Parents should send the Request for Administrative Review to:

Indiana Department of Child Services
Office of General Counsel, Hearings and Appeals—MS47
302 West Washington Street,  Room E306
Indianapolis, Indiana 46204

If the Request for Administrative Review is not revised in favor of the applicant, and the issue is appealable, a Request for Appeal Hearing will be sent to the applicant.

What Else do Families Need to Know?

22. How is the subsidy program operated and funded in Indiana?

Beginning in January 2009, the adoption program became centrally operated with policy and eligibility decisions made by central office. The local Department of Child Services offices support the program and work closely with the families.

IV-E AAP is partially reimbursed by the federal government. State Adoption Subsidies are fully funded with state dollars.

23. Does Indiana operate a subsidized guardianship program?

The Guardianship Assistance Program (GAP) is a IV-E funded program. This program is meant to help families where reunification and adoption have been ruled out and Guardianship has been determined to be the best permanency option for a child or sibling group.

The Child must meet the following eligibility requirements:
Be a ward of DCS or Juvenile Delinquency/Juvenile Status (JDJS) and meet all of the following requirements:

  1. Child is age 13 or older*;
  2. Child has been placed in a licensed relative home for at least 6 consecutive months;
  3. Child demonstrates a strong attachment to the prospective relative guardian; and
  4. Court finds and states in an order compelling reasons for guardianship being the preferred permanency option. 

    *Child is a member of a sibling group where at least one of the youths is 13 years of age or older and meets eligibility requirements 2 through 4 above.

The Relative Caregiver must meet the following eligibility requirements:

  1. Be a licensed foster parent;
  2. Be primarily responsible for providing appropriate care, support, maintenance, education and welfare of the child;
  3. All members of the household over age 14 must be checked through the Sexual Offender Registry and CPS; and,
  4. All members of the household over 18 will additionally be required to pass the Fingerprint-based national criminal history check.

Note: Families who applied for the TANF funded Assisted Guardianship Program prior to July 1, 2012 and were determined eligible will continue receiving assistance from that program until the child has aged out of eligibility.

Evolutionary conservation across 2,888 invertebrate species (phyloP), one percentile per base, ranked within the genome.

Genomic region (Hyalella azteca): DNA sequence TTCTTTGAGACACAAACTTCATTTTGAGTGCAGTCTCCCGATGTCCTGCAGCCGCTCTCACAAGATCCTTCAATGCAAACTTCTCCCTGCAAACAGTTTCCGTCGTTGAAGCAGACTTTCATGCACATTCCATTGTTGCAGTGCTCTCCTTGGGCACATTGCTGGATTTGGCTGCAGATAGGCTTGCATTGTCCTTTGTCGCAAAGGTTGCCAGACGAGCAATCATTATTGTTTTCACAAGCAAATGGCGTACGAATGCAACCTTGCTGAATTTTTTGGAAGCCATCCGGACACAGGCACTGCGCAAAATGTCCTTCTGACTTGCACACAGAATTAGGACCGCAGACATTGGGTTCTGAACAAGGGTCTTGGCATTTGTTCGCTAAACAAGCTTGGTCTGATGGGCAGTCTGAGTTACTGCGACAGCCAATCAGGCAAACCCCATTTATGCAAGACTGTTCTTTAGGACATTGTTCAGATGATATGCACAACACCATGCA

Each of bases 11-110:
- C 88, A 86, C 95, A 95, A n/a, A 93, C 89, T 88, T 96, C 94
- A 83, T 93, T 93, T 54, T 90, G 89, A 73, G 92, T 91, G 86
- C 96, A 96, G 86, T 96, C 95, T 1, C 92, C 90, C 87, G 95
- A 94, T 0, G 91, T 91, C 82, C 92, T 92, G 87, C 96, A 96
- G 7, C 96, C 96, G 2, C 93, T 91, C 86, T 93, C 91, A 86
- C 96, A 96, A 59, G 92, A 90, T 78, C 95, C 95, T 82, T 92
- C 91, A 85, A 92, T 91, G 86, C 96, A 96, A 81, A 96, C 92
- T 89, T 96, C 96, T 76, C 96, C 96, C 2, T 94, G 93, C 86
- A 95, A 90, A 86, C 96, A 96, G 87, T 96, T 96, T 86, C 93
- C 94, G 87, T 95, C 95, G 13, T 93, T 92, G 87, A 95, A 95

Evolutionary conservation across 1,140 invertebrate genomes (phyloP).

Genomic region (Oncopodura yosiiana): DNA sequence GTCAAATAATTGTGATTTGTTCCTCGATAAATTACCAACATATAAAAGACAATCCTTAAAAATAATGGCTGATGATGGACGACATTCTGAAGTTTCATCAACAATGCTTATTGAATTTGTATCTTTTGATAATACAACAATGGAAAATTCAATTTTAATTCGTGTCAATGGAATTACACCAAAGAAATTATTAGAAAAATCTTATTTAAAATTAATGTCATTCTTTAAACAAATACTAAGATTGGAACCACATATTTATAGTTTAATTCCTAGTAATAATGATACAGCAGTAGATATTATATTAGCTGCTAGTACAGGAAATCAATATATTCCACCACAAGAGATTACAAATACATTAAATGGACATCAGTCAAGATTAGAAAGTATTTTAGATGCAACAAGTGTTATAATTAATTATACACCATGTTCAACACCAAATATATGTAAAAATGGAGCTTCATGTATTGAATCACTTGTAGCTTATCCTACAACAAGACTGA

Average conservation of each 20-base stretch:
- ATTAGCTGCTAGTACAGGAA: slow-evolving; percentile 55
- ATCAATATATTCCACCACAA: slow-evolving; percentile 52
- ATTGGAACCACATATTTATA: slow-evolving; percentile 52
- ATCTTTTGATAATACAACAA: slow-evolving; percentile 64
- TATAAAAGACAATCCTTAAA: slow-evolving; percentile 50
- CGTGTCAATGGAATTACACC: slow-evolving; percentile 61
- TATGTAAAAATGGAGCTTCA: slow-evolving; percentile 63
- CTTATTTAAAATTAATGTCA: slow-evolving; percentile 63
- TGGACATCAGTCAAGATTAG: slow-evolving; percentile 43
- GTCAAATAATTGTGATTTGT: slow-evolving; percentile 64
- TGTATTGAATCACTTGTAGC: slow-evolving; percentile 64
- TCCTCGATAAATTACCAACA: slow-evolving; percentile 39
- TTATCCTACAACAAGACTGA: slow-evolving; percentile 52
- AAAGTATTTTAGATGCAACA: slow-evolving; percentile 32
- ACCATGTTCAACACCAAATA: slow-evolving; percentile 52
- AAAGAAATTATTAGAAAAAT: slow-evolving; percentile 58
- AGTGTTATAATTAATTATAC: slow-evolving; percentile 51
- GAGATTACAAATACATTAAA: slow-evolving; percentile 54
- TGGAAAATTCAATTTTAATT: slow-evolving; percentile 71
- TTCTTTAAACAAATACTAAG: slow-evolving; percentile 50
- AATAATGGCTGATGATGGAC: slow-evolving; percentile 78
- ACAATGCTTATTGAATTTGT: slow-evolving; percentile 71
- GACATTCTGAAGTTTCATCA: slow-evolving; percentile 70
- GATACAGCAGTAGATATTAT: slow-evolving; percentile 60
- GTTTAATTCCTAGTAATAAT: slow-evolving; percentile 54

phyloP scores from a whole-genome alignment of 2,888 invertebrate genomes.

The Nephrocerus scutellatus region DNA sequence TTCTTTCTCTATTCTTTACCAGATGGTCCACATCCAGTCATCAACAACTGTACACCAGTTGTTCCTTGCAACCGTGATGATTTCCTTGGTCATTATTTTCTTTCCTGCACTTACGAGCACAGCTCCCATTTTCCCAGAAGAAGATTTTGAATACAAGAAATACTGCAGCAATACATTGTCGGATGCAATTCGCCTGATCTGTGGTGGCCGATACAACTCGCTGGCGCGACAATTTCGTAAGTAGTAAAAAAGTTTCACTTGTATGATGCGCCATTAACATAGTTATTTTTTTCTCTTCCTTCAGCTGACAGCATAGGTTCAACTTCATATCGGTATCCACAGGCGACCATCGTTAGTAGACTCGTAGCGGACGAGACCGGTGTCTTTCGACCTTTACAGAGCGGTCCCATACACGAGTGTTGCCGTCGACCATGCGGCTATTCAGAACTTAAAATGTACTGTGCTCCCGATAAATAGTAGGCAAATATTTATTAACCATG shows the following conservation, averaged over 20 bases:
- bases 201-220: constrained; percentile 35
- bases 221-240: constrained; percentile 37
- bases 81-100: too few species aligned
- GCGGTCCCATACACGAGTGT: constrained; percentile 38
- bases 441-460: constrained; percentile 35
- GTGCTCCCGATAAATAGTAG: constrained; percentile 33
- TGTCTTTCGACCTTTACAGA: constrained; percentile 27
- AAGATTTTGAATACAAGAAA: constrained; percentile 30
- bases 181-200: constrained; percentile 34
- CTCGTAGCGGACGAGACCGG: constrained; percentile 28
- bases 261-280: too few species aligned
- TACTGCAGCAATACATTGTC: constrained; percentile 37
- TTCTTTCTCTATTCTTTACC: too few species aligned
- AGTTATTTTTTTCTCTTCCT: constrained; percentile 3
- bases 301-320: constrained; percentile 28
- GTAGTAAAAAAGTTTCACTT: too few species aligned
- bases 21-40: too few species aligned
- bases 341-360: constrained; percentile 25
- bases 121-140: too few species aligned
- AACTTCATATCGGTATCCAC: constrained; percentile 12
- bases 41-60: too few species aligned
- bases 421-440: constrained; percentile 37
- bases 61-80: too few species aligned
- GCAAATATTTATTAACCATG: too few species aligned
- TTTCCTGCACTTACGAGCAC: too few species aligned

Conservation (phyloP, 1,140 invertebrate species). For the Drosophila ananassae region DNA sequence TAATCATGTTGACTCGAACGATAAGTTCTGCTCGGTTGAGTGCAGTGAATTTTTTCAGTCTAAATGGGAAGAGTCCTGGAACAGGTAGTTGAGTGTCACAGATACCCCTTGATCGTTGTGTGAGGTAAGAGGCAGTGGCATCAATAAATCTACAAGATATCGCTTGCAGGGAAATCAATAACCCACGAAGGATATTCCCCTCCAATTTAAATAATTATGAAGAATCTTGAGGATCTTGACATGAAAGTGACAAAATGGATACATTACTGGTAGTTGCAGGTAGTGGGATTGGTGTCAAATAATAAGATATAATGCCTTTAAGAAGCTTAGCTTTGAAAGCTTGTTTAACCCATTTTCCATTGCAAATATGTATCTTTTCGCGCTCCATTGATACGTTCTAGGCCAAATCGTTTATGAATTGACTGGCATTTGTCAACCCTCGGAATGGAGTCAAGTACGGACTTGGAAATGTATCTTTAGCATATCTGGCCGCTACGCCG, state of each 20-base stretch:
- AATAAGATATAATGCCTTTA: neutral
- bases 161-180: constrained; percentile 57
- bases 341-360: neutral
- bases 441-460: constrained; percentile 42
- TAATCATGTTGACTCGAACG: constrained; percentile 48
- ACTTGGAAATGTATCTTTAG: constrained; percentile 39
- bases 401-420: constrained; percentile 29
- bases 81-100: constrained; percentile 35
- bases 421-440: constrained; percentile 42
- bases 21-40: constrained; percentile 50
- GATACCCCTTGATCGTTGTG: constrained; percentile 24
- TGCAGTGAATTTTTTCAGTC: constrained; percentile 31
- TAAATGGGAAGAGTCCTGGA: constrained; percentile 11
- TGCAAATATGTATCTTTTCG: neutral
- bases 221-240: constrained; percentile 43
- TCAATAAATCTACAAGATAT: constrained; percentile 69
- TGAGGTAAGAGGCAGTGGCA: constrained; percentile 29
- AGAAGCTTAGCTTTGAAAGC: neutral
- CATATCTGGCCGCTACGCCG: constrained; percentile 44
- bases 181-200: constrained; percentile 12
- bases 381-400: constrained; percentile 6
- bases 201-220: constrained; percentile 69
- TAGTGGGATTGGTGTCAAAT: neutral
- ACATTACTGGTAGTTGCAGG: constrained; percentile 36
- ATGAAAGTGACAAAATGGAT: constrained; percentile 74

24. Does Indiana offer a tuition waiver program?

Indiana does participate in the federal tuition reimbursement program, which is available to children who are adopted on or after age 16, see the Indiana Education and Training Voucher program at https://www.indianaetv.org/.

25. Does Indiana offer a state adoption tax credit?

Adoption Credit 859

You may be eligible to claim an adoption credit on your state tax return if you claimed an adoption credit on your federal tax return. The amountof the credit may be as much as 10 percent of the federal credit allowed per child, or $1,000 per child, whichever is less.

Federal adoption carryforward credits.

A carryforward credit claimed on federal Form 8839 may be allowed if any of it is from tax year 2015, 2016, and/or 2017 (carryforward credits from years prior to 2015 are not allowed when figuring the Indiana adoption credit).

26. Does Indiana have any program to support an adoptee whose adoptive parents die until the child is adopted again?

Only if the child is determined to be a Child in Need of Services due to abuse or neglect.

27. What is the payment schedule for adoption assistance? Who do I contact if I haven’t received my payment? Can I receive my adoption assistance through direct deposit?

Families should contact the Central Eligibility Unit at Centralized.Eligibility@dcs.in.gov or
1-877-265-0086.  Families can e-mail forms directly to the CEU.  If the family hasn’t heard from CEU within 48 business hours, they can contact Jennifer Haselwander.

Direct Deposit form (downloads a fillable PDF file)
https://forms.in.gov/Download.aspx?id=11695
W-9 form
https://www.in.gov/dcs/files/fw9.pdf
Instructions for Direct Deposit and W-9 forms
https://www.in.gov/dcs/files/W-9%20and%20Direct%20Deposit%20Form%20Instructions%202.2.pdf

28. What else differentiates Indiana’s adoption assistance program from others around the country?

Not applicable.